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I'm developing on Windows and I prefer to run git and build commands from the Windows command line, but I also enjoy using cygwin sometimes when I want to just explore the project repository using my favorite Unix tools.

The problem I have is that whenever I do any sort of git checkout, the files it checks out are read-only from the perspective of cygwin. I can fix it easily with a recursive chmod, but I don't want to have to do that after every git checkout. Note that if I edit those same files using any Windows program, they are writable - only cygwin sees them as read-only.

I'm not sure I can add a git hook, because as I said, I'm running git checkout from the Windows command line.

I guess I'm confused about the interaction between Windows permissions and cygwin permissions.

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When you run Git from the Windows command line, do you know if you're using Cygwin Git? If you're not sure, can you post the output from git --exec-path? –  me_and Aug 6 '12 at 10:52
    
No, I'm not using Cygwin git, I just checked. I prefer to use the non-Cygwin version of git because I'm using some hooks that assume it's being run from a Windows environment, not a Cygwin environment. –  dmazzoni Aug 6 '12 at 14:29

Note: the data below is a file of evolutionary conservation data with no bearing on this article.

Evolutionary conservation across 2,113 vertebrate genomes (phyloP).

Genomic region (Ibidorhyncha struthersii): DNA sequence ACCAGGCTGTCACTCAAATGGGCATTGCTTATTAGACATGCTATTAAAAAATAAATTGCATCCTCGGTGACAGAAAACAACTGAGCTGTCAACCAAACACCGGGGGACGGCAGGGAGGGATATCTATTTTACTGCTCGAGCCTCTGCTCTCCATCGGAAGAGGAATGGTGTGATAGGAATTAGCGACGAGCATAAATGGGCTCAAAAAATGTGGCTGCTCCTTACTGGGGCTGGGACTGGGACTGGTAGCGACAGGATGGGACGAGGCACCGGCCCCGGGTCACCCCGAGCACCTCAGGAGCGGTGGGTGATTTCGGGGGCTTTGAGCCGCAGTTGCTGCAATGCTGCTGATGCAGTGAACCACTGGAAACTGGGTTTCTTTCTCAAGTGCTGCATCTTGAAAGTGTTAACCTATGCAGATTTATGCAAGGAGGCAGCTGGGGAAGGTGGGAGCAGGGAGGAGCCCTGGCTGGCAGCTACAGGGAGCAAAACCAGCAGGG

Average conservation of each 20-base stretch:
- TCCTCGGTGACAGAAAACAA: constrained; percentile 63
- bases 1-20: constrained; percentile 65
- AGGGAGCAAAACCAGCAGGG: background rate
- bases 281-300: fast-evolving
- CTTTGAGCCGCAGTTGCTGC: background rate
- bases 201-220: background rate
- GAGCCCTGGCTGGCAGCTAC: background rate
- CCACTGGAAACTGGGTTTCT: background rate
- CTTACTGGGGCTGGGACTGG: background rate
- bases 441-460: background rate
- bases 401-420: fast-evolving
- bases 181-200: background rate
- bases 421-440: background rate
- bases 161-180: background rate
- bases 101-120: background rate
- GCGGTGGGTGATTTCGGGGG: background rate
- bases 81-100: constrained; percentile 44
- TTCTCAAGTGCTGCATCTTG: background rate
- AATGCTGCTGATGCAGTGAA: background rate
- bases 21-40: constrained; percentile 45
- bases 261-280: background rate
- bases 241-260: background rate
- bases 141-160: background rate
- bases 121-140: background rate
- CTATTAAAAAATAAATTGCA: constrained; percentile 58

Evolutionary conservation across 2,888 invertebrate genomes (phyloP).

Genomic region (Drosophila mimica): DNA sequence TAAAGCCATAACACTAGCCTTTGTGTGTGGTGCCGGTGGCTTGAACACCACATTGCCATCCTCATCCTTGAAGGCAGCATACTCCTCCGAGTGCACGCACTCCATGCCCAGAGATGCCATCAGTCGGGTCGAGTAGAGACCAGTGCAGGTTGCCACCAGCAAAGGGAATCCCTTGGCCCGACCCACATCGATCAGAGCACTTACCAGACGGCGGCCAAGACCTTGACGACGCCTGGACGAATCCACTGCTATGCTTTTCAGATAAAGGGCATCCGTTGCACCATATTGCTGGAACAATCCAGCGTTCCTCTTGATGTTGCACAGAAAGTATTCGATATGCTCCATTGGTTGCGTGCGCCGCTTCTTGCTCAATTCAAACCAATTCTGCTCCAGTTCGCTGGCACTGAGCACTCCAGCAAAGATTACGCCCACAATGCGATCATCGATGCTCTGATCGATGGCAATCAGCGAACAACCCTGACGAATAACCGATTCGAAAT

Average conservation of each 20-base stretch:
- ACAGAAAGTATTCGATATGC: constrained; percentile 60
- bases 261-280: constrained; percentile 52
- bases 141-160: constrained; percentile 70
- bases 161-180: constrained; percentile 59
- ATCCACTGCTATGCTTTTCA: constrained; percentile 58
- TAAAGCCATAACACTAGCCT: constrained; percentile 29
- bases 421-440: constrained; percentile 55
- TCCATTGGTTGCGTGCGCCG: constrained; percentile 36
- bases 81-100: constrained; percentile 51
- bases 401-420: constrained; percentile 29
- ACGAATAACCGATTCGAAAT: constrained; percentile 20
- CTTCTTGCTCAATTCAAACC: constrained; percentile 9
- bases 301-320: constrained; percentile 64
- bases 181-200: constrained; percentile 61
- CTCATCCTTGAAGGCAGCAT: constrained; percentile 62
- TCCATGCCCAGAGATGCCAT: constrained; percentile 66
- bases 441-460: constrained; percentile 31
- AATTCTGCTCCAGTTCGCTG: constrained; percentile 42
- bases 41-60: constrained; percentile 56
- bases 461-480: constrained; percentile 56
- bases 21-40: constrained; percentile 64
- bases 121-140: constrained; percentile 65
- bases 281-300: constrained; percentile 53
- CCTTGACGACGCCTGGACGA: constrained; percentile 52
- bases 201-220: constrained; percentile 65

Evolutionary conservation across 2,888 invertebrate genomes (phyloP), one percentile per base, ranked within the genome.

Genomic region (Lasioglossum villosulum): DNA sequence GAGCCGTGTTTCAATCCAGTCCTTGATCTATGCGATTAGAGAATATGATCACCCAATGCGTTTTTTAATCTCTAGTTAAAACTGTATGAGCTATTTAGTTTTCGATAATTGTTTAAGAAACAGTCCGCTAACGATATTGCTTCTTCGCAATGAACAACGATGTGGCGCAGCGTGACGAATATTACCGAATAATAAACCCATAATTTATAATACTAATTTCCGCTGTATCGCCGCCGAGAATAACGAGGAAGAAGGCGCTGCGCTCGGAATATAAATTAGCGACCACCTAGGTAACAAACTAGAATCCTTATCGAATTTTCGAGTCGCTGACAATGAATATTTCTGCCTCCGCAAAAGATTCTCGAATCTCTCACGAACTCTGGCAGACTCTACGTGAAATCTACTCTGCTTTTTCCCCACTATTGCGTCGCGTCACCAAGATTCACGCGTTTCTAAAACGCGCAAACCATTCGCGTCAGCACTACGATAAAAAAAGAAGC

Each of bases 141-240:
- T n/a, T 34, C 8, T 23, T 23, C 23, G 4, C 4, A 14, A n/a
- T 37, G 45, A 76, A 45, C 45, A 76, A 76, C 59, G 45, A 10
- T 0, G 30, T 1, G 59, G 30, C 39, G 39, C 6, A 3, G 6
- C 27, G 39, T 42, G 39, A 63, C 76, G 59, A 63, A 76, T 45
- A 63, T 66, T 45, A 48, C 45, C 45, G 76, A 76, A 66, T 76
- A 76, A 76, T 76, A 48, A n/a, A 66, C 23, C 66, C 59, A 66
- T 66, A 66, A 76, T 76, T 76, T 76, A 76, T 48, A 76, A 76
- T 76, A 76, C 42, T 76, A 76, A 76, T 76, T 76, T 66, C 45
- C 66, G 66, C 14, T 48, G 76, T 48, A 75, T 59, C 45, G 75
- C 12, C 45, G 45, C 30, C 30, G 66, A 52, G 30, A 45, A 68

I know I could switch to using Cygwin git, but that's not what I want to do - what I want to do is understand the relationship between Windows file permissions and Cygwin file permissions. How can I set permissions in Windows so that a file becomes readable in Cygwin? –  dmazzoni Aug 6 '12 at 14:30
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up vote 3 down vote accepted
+50

Without spending some time going through your assorted Windows file permissions, it's hard to say exactly what's going wrong.

Thankfully, I don't need to know that. The simple fix to resolve all your file permission woes is to use the noacl option for all the Cygwin mounts.

Open /etc/fstab in your favourite Cygwin text editor (or, normally, C:\cygwin\etc\fstab in your favourite Windows one, provided it supports Unix line-endings [so not Notepad]). Mine previously looked like this:

# For a description of the file format, see the Users Guide
# http://cygwin.com/cygwin-ug-net/using.html#mount-table

# This is default anyway:
# none /cygdrive cygdrive binary,posix=0,user 0 0

If that last line is still commented out, delete the leading so the system will pay attention to it. It may not be commented out, in which case there'll be no to delete.

Then, to the list of options (that's the binary,posix=0,user bit), add ,noacl to the end. The relevant line in my /etc/fstab then looked like the below:

none /cygdrive cygdrive binary,posix=0,user,noacl 0 0

Then close and reopen all your Cygwin applications (you may need to reboot), and you should stop seeing any permissions issues.

Note that if you've been doing complicated things with your mount points, you may need to edit multiple lines in /etc/fstab, as well as any files that have accumulated in /etc/fstab.d. The changes you'll need to make will be the same for all of these.

The noacl option will result in Cygwin completely ignoring all NTFS access control lists. It'll still look at the DOS read-only attribute, but that's not tied to any user. This means it won't be able to tell if a file is executable based off permissions, either; instead, it assumes any file ending .bat, .com or .exe is executable, as well as any file starting with #!.

Further reading, if you're interested, from the Cygwin User's Guide:

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